To repeat: in an investigation into the politicalization of the Justice Department by the president, an investigation that has turned up numerous accusations that members of the Department of Justice were directed to enforce the law unequally, the president is blocking the investigation... by ordering the Justice Department to not enforce the law.

Yes, I think that might count as "politicizing the Justice Department".


It is itself obstruction, there is no possible question of that. The difference between this and Nixon's infamous "Saturday Night Massacre" is that Bush, unlike Nixon, doesn't have to fire anyone to obstruct the investigation into possible illegal acts by his administration. (And to the extent he did, he already fired those people -- the entire point of the current investigation to begin with.)
And the key point:
Back in the days of Watergate, Nixon was opposed by Republicans of conscience: people within Congress and the Justice Department who, despite sharing a party affiliation with Nixon, knew that illegal acts were illegal acts, and would not condone them. The difference between then and now is that there are no such men and women surrounding the president or within his party. The president never cared to surround himself with people of integrity: his party has been purged of all but the most obsequious.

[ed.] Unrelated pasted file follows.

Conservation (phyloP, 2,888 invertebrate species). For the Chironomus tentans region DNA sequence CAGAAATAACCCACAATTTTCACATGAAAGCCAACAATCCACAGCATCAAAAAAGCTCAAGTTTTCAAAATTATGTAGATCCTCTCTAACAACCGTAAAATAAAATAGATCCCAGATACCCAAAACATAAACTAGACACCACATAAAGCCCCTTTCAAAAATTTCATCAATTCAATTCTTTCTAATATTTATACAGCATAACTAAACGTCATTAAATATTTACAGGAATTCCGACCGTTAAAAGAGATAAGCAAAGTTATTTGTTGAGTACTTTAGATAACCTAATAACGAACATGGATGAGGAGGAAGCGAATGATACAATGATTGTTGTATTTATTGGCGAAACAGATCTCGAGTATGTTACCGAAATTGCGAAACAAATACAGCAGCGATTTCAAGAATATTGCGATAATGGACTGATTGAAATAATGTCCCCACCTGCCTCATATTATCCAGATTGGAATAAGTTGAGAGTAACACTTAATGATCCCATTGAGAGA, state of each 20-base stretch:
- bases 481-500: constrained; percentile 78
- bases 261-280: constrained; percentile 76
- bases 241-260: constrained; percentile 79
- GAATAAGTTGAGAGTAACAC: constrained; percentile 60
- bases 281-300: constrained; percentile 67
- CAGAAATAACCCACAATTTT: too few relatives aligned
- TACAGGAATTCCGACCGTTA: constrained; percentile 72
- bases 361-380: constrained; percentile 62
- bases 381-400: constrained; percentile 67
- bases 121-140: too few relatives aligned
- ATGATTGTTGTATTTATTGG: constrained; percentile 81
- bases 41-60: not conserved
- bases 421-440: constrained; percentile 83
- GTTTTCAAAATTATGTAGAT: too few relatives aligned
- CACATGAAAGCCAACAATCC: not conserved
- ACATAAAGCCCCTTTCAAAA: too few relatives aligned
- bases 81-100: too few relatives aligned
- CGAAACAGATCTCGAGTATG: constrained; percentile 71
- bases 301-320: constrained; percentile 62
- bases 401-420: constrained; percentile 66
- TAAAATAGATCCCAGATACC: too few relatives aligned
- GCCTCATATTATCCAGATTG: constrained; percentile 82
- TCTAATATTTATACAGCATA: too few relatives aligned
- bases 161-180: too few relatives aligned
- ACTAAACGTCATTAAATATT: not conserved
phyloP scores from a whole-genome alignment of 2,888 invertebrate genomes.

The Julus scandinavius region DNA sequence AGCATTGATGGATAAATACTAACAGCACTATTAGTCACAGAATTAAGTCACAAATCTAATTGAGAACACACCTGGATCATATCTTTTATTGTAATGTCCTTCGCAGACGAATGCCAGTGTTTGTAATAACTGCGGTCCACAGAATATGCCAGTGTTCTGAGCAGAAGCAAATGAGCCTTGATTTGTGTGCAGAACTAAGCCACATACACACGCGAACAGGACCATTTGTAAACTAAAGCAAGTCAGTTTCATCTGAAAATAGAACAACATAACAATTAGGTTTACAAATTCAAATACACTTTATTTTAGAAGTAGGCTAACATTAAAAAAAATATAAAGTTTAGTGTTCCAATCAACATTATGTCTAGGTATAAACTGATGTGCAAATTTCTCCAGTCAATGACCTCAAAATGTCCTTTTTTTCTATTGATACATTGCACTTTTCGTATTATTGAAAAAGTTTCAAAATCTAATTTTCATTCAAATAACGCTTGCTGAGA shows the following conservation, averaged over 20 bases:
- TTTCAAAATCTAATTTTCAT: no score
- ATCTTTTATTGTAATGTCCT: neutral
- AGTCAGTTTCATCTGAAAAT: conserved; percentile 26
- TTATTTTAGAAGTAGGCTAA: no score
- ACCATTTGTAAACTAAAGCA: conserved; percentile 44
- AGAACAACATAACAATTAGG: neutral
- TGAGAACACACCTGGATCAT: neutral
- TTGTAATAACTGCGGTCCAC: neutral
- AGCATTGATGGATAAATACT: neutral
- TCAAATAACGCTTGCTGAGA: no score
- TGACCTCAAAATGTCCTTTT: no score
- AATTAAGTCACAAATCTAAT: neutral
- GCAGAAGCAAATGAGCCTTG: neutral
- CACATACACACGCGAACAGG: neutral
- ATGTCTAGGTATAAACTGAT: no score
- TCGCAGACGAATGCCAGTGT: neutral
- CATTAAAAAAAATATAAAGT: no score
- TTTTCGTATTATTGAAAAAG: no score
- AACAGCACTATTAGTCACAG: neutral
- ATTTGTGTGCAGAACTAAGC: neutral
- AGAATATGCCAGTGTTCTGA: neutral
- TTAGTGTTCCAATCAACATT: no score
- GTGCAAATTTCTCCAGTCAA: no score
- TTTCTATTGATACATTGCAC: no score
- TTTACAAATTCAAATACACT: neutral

And that is why the scandal is still not recognized as a scandal in his own party or in the compliant arms of administration-friendly advocates: because in order for a violation of law or Constitution to be condemned, it requires people of integrity to condemn it. Any such voices, if they existed, would have already abandoned this president long ago; all that remain are sycophants nearly by definition.

So as of yet, mere violations of constitutional law remain seen as mere partisan squabbles. There is insufficient moral fiber within a hundred miles of the president for either press or party to declare it as anything worse.
Leading Senate Republicans oppose the president's Iraq policy yet when it comes time to vote, they adhere to the party line. Voinovich, Lugar, Warner. Cowards, all.

When will these people break from this disastrous presidency?

Discussing withdrawal from Iraq = aiding the enemy

Good for her: "Clinton strikes back at Pentagon aide." There's not going to be any swift-boating this time round.

The lawless presidency gets worse for Americans